Thursday, March 31, 2011

Special Olympian Bowls 857

You may not have heard of Kolan McConiughey, but President Obama has, and so has Mika Koivuniemi.

Obama learned of the Special Olympian after appearing on the Tonight Show and self-deprecatingly comparing his bowling game to that of a Special Olympian, prompting McConiughey to publicly challenge him to a match. Koivuniemi heard of McConiughey after the 37-year-old cognitively impaired man shot a sanctioned 857 in league at Colonial Lanes in Ann Arbor, MI on Feb. 3, and Mika, whose highest sanctioned series is 847, subsequently appeared recently at a public ceremony at the bowling center to honor him for it. "It's a great, great accomplishment. I've heard about him before, and finally I get to meet him. It was great," said Mika.

By the way, this isn't McConiughey's first honor score. He's rolled four other sanctioned 800 series and at least seven 300 games. I counted seven on the the USBC site. His scintillating 857 came via games of 299-258-300.

It seems doubtful that President Obama will ever accept McConiughey's challenge or make another unflattering remark about the kegling skills of Special Olympics bowlers.

You can read more about Kolan McConiughey in Rich Rezler's article here, and you can view a YouTube video of McConiughey bowling below.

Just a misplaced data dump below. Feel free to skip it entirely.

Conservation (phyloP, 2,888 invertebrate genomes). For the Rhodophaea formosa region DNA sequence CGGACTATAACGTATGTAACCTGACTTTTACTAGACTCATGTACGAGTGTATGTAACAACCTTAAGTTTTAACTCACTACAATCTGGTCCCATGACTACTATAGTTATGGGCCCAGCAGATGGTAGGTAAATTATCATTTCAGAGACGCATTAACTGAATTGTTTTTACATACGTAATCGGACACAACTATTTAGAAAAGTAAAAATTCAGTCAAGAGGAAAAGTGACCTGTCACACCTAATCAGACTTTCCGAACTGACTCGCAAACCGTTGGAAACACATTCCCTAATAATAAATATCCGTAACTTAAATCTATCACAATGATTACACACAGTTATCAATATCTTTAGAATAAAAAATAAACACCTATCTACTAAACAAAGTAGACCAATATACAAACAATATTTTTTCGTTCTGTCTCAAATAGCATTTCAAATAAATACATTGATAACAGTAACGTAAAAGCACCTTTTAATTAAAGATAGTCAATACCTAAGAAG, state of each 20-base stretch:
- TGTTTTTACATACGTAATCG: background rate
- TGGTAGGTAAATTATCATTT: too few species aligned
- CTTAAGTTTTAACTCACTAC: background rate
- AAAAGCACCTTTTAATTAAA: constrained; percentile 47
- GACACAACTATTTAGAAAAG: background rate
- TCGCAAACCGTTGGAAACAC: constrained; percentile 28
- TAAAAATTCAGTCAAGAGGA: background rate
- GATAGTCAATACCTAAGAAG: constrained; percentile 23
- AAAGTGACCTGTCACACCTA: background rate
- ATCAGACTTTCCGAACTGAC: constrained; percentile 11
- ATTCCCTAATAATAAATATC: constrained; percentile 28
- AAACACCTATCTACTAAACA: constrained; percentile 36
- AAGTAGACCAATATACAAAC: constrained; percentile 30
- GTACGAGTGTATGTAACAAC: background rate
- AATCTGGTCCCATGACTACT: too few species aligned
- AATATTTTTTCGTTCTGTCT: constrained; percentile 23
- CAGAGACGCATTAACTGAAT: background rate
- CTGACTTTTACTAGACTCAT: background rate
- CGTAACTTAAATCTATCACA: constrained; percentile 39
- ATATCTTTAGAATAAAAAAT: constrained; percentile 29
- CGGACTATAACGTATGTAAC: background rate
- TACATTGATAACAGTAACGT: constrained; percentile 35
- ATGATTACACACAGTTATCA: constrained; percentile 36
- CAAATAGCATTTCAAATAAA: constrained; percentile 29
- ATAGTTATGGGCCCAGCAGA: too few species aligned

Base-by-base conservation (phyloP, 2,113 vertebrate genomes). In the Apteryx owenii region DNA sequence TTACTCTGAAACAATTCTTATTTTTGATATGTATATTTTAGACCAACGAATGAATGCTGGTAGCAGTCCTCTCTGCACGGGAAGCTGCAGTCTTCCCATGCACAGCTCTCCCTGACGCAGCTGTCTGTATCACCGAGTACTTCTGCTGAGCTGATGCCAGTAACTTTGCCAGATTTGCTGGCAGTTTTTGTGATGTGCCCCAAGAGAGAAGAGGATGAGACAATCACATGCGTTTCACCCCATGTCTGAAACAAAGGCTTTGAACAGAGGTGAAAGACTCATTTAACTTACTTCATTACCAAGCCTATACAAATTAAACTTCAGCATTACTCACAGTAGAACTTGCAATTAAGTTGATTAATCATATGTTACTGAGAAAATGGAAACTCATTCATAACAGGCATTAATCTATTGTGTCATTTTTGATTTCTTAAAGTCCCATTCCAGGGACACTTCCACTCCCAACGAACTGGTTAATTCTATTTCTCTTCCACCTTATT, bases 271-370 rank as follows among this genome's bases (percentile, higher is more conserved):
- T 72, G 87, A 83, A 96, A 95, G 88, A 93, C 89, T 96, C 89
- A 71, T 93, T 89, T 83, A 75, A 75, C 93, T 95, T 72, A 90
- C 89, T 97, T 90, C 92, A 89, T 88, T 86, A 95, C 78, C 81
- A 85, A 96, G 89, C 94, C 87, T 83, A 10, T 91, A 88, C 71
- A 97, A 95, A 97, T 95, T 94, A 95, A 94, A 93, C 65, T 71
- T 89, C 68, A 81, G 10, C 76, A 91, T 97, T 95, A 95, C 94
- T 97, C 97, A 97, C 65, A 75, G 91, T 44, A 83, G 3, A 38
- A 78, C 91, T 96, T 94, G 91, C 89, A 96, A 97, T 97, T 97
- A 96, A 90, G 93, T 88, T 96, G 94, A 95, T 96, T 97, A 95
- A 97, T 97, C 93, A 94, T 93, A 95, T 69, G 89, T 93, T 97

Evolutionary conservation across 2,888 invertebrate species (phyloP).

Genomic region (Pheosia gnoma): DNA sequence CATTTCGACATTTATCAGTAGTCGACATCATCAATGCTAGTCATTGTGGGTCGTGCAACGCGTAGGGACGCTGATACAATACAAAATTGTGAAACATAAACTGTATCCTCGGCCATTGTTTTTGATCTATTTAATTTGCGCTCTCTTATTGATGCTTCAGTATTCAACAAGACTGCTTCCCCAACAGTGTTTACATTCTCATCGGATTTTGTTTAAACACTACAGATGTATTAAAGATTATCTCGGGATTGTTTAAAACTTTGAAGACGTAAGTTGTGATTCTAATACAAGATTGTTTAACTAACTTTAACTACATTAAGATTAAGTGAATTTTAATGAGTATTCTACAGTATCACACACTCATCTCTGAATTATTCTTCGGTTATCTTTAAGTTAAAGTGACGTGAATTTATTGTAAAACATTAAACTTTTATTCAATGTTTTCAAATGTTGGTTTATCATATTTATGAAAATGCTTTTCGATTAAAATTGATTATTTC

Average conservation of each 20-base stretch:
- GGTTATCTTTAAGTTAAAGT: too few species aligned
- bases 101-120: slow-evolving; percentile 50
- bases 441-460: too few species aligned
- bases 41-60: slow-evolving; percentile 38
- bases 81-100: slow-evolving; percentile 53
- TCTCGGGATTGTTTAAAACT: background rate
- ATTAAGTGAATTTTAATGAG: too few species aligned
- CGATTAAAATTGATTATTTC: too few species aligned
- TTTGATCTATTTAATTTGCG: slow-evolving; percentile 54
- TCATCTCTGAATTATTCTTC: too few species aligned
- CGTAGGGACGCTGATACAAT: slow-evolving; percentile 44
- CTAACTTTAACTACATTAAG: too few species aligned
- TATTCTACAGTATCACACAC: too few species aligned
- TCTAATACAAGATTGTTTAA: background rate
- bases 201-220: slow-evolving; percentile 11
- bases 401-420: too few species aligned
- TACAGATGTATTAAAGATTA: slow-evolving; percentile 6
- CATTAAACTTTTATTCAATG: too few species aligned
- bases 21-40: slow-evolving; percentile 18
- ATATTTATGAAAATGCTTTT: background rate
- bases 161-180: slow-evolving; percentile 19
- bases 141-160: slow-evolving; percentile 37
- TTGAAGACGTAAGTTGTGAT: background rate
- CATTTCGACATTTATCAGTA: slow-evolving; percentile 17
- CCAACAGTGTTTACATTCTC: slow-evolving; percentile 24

Wednesday, March 30, 2011

Bowling Quote of the Day--Dick Allen's Proud He Beat Walter Ray

"I take personal pride in being the one who ended Walter Ray’s winning streak. I’ve never bowled him on TV before and I may never bowl him on TV again, so to be able to go through life saying I’m undefeated against Walter Ray Williams Jr. on TV is pretty cool."
--Dick Allen, after bowling a 289 and ending Walter Ray Williams' record string of seventeen seasons of winning at least one tour title

(For the record, I hope they do bowl against each other again on TV and that Walter Ray figuratively kicks his behind.)

Jason Belmonte's Noisy Water Bottle

"Was Angelo just being too picky or do you think he has a gripe with Belmo's borderline obsessive need to fondle his H2O?"
--Jason Thomas, stirring the pot

Did he or didn't he? Did Jason Belmonte mean to use his water bottle to distract Brad Angelo while Angelo was bowling, or was it an accident? Well, actually, two accidents? This is the question bowling fans are contemplating after reading Jason Thomas' recent column "Belmonte/Angelo Provide Fireworks on This Sunday's Show" on

Before I say more, here is the video Thomas provides of the encounter that takes place between Belmo and Angelo in a match that will be shown this coming Sunday on ESPN:

My First Impression

I have to admit that when I first watched this video, it looked like Belmo was slyly trying to bother Angelo, especially the second time, when Angelo threw the ball after angrily dropping his ball on the ball return the first time. The second incident just seemed too perfectly timed to be an accident.

Moreover, when Angelo scolds him the second time, Belmo doesn't act like someone who's been falsely accused of something. If someone accuses me of something I didn't do, I'm going to deny it, not just stand there impassively like someone who knows he's been caught red handed and has no defense for it.